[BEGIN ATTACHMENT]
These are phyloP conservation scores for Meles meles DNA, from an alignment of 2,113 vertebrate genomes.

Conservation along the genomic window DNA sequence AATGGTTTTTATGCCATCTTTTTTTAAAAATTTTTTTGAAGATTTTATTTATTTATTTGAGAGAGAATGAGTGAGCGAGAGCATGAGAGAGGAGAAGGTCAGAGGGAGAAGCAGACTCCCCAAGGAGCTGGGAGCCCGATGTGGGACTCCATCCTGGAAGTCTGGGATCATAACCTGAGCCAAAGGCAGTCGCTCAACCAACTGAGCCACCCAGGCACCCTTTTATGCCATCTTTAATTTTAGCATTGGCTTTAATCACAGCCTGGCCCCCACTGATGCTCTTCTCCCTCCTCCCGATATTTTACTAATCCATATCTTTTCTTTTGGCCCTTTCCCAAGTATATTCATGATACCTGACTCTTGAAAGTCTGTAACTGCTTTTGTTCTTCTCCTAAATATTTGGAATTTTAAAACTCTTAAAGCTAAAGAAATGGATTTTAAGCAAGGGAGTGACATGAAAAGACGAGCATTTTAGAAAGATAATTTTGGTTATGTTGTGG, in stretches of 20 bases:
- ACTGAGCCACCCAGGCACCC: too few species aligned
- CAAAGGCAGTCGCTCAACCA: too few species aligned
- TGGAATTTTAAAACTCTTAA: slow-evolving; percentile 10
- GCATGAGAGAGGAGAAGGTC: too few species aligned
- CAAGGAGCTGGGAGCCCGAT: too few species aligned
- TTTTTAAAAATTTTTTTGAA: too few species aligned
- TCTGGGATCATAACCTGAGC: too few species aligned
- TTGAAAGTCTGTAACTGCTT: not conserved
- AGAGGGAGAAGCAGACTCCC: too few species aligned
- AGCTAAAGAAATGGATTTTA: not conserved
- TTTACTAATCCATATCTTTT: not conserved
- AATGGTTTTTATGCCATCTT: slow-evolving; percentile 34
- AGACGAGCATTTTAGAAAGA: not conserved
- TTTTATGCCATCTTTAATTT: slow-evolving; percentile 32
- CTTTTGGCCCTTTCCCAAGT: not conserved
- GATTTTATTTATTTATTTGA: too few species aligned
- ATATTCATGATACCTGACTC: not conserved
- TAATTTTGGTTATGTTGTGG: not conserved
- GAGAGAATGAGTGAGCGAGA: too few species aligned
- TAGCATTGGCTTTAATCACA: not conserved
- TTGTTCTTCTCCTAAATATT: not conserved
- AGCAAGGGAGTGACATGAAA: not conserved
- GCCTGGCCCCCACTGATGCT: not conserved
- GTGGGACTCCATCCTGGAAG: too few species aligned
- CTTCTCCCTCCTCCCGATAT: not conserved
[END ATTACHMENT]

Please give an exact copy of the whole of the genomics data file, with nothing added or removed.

These are phyloP conservation scores for Meles meles DNA, from an alignment of 2,113 vertebrate genomes.

Conservation along the genomic window DNA sequence AATGGTTTTTATGCCATCTTTTTTTAAAAATTTTTTTGAAGATTTTATTTATTTATTTGAGAGAGAATGAGTGAGCGAGAGCATGAGAGAGGAGAAGGTCAGAGGGAGAAGCAGACTCCCCAAGGAGCTGGGAGCCCGATGTGGGACTCCATCCTGGAAGTCTGGGATCATAACCTGAGCCAAAGGCAGTCGCTCAACCAACTGAGCCACCCAGGCACCCTTTTATGCCATCTTTAATTTTAGCATTGGCTTTAATCACAGCCTGGCCCCCACTGATGCTCTTCTCCCTCCTCCCGATATTTTACTAATCCATATCTTTTCTTTTGGCCCTTTCCCAAGTATATTCATGATACCTGACTCTTGAAAGTCTGTAACTGCTTTTGTTCTTCTCCTAAATATTTGGAATTTTAAAACTCTTAAAGCTAAAGAAATGGATTTTAAGCAAGGGAGTGACATGAAAAGACGAGCATTTTAGAAAGATAATTTTGGTTATGTTGTGG, in stretches of 20 bases:
- ACTGAGCCACCCAGGCACCC: too few species aligned
- CAAAGGCAGTCGCTCAACCA: too few species aligned
- TGGAATTTTAAAACTCTTAA: slow-evolving; percentile 10
- GCATGAGAGAGGAGAAGGTC: too few species aligned
- CAAGGAGCTGGGAGCCCGAT: too few species aligned
- TTTTTAAAAATTTTTTTGAA: too few species aligned
- TCTGGGATCATAACCTGAGC: too few species aligned
- TTGAAAGTCTGTAACTGCTT: not conserved
- AGAGGGAGAAGCAGACTCCC: too few species aligned
- AGCTAAAGAAATGGATTTTA: not conserved
- TTTACTAATCCATATCTTTT: not conserved
- AATGGTTTTTATGCCATCTT: slow-evolving; percentile 34
- AGACGAGCATTTTAGAAAGA: not conserved
- TTTTATGCCATCTTTAATTT: slow-evolving; percentile 32
- CTTTTGGCCCTTTCCCAAGT: not conserved
- GATTTTATTTATTTATTTGA: too few species aligned
- ATATTCATGATACCTGACTC: not conserved
- TAATTTTGGTTATGTTGTGG: not conserved
- GAGAGAATGAGTGAGCGAGA: too few species aligned
- TAGCATTGGCTTTAATCACA: not conserved
- TTGTTCTTCTCCTAAATATT: not conserved
- AGCAAGGGAGTGACATGAAA: not conserved
- GCCTGGCCCCCACTGATGCT: not conserved
- GTGGGACTCCATCCTGGAAG: too few species aligned
- CTTCTCCCTCCTCCCGATAT: not conserved